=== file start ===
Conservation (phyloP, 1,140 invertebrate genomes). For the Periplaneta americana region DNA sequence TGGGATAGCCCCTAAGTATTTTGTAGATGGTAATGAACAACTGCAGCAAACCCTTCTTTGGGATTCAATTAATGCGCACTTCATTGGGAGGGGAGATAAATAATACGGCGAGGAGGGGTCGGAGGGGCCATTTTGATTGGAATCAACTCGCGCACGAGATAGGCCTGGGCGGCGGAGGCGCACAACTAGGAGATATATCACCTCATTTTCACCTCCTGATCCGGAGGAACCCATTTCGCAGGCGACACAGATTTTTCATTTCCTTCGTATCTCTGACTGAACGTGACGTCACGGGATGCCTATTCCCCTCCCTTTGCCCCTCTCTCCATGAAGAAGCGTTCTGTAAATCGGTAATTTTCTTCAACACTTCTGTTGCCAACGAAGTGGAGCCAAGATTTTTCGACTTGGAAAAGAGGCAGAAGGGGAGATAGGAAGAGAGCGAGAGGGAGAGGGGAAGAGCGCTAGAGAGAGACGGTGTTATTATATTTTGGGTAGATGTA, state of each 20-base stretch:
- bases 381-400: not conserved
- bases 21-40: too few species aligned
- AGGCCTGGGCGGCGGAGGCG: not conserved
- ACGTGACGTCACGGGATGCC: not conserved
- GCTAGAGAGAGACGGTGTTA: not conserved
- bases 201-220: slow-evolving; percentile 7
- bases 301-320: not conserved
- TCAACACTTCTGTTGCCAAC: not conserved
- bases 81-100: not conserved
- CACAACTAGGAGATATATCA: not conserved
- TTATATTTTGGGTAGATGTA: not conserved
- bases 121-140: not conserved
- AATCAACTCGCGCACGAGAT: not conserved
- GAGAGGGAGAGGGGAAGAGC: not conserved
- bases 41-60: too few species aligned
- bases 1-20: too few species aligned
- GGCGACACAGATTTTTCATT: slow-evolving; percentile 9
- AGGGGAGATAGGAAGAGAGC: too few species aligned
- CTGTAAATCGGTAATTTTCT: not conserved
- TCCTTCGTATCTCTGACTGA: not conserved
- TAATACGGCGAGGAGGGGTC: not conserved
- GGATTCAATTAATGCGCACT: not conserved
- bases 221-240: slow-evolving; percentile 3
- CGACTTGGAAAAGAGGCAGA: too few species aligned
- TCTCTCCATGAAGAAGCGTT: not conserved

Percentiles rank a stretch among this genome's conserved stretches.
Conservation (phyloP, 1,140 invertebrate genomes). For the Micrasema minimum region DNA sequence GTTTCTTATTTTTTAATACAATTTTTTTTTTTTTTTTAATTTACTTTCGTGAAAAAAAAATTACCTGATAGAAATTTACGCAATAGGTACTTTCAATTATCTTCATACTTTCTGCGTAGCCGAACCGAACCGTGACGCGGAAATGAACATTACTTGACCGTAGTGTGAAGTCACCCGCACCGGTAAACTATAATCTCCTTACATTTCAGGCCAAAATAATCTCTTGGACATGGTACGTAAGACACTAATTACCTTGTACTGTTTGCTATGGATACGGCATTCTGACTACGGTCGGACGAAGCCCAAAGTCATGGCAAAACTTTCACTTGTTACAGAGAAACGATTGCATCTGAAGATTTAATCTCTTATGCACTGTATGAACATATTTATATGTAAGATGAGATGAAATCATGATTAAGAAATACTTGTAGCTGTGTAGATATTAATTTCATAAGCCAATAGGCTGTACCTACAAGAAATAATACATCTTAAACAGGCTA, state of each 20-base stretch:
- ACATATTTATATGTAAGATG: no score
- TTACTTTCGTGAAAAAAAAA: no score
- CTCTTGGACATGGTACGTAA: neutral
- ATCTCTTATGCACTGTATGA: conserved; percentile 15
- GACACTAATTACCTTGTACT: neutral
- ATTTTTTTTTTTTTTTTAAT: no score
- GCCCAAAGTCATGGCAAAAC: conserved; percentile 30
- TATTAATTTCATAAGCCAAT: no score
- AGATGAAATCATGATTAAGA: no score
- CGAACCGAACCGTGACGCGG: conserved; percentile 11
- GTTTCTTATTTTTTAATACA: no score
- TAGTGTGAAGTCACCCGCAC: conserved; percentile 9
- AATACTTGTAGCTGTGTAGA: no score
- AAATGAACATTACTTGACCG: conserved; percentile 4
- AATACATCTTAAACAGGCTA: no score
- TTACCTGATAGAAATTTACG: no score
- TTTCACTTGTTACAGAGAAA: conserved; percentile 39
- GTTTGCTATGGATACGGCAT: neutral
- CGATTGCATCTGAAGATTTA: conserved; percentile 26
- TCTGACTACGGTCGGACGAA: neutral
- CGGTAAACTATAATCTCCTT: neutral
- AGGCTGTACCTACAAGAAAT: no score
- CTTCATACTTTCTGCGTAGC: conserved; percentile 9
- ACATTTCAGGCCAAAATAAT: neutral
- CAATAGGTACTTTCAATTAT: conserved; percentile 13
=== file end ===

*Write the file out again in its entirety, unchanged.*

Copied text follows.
Conservation (phyloP, 1,140 invertebrate genomes). For the Periplaneta americana region DNA sequence TGGGATAGCCCCTAAGTATTTTGTAGATGGTAATGAACAACTGCAGCAAACCCTTCTTTGGGATTCAATTAATGCGCACTTCATTGGGAGGGGAGATAAATAATACGGCGAGGAGGGGTCGGAGGGGCCATTTTGATTGGAATCAACTCGCGCACGAGATAGGCCTGGGCGGCGGAGGCGCACAACTAGGAGATATATCACCTCATTTTCACCTCCTGATCCGGAGGAACCCATTTCGCAGGCGACACAGATTTTTCATTTCCTTCGTATCTCTGACTGAACGTGACGTCACGGGATGCCTATTCCCCTCCCTTTGCCCCTCTCTCCATGAAGAAGCGTTCTGTAAATCGGTAATTTTCTTCAACACTTCTGTTGCCAACGAAGTGGAGCCAAGATTTTTCGACTTGGAAAAGAGGCAGAAGGGGAGATAGGAAGAGAGCGAGAGGGAGAGGGGAAGAGCGCTAGAGAGAGACGGTGTTATTATATTTTGGGTAGATGTA, state of each 20-base stretch:
- bases 381-400: not conserved
- bases 21-40: too few species aligned
- AGGCCTGGGCGGCGGAGGCG: not conserved
- ACGTGACGTCACGGGATGCC: not conserved
- GCTAGAGAGAGACGGTGTTA: not conserved
- bases 201-220: slow-evolving; percentile 7
- bases 301-320: not conserved
- TCAACACTTCTGTTGCCAAC: not conserved
- bases 81-100: not conserved
- CACAACTAGGAGATATATCA: not conserved
- TTATATTTTGGGTAGATGTA: not conserved
- bases 121-140: not conserved
- AATCAACTCGCGCACGAGAT: not conserved
- GAGAGGGAGAGGGGAAGAGC: not conserved
- bases 41-60: too few species aligned
- bases 1-20: too few species aligned
- GGCGACACAGATTTTTCATT: slow-evolving; percentile 9
- AGGGGAGATAGGAAGAGAGC: too few species aligned
- CTGTAAATCGGTAATTTTCT: not conserved
- TCCTTCGTATCTCTGACTGA: not conserved
- TAATACGGCGAGGAGGGGTC: not conserved
- GGATTCAATTAATGCGCACT: not conserved
- bases 221-240: slow-evolving; percentile 3
- CGACTTGGAAAAGAGGCAGA: too few species aligned
- TCTCTCCATGAAGAAGCGTT: not conserved

Percentiles rank a stretch among this genome's conserved stretches.
Conservation (phyloP, 1,140 invertebrate genomes). For the Micrasema minimum region DNA sequence GTTTCTTATTTTTTAATACAATTTTTTTTTTTTTTTTAATTTACTTTCGTGAAAAAAAAATTACCTGATAGAAATTTACGCAATAGGTACTTTCAATTATCTTCATACTTTCTGCGTAGCCGAACCGAACCGTGACGCGGAAATGAACATTACTTGACCGTAGTGTGAAGTCACCCGCACCGGTAAACTATAATCTCCTTACATTTCAGGCCAAAATAATCTCTTGGACATGGTACGTAAGACACTAATTACCTTGTACTGTTTGCTATGGATACGGCATTCTGACTACGGTCGGACGAAGCCCAAAGTCATGGCAAAACTTTCACTTGTTACAGAGAAACGATTGCATCTGAAGATTTAATCTCTTATGCACTGTATGAACATATTTATATGTAAGATGAGATGAAATCATGATTAAGAAATACTTGTAGCTGTGTAGATATTAATTTCATAAGCCAATAGGCTGTACCTACAAGAAATAATACATCTTAAACAGGCTA, state of each 20-base stretch:
- ACATATTTATATGTAAGATG: no score
- TTACTTTCGTGAAAAAAAAA: no score
- CTCTTGGACATGGTACGTAA: neutral
- ATCTCTTATGCACTGTATGA: conserved; percentile 15
- GACACTAATTACCTTGTACT: neutral
- ATTTTTTTTTTTTTTTTAAT: no score
- GCCCAAAGTCATGGCAAAAC: conserved; percentile 30
- TATTAATTTCATAAGCCAAT: no score
- AGATGAAATCATGATTAAGA: no score
- CGAACCGAACCGTGACGCGG: conserved; percentile 11
- GTTTCTTATTTTTTAATACA: no score
- TAGTGTGAAGTCACCCGCAC: conserved; percentile 9
- AATACTTGTAGCTGTGTAGA: no score
- AAATGAACATTACTTGACCG: conserved; percentile 4
- AATACATCTTAAACAGGCTA: no score
- TTACCTGATAGAAATTTACG: no score
- TTTCACTTGTTACAGAGAAA: conserved; percentile 39
- GTTTGCTATGGATACGGCAT: neutral
- CGATTGCATCTGAAGATTTA: conserved; percentile 26
- TCTGACTACGGTCGGACGAA: neutral
- CGGTAAACTATAATCTCCTT: neutral
- AGGCTGTACCTACAAGAAAT: no score
- CTTCATACTTTCTGCGTAGC: conserved; percentile 9
- ACATTTCAGGCCAAAATAAT: neutral
- CAATAGGTACTTTCAATTAT: conserved; percentile 13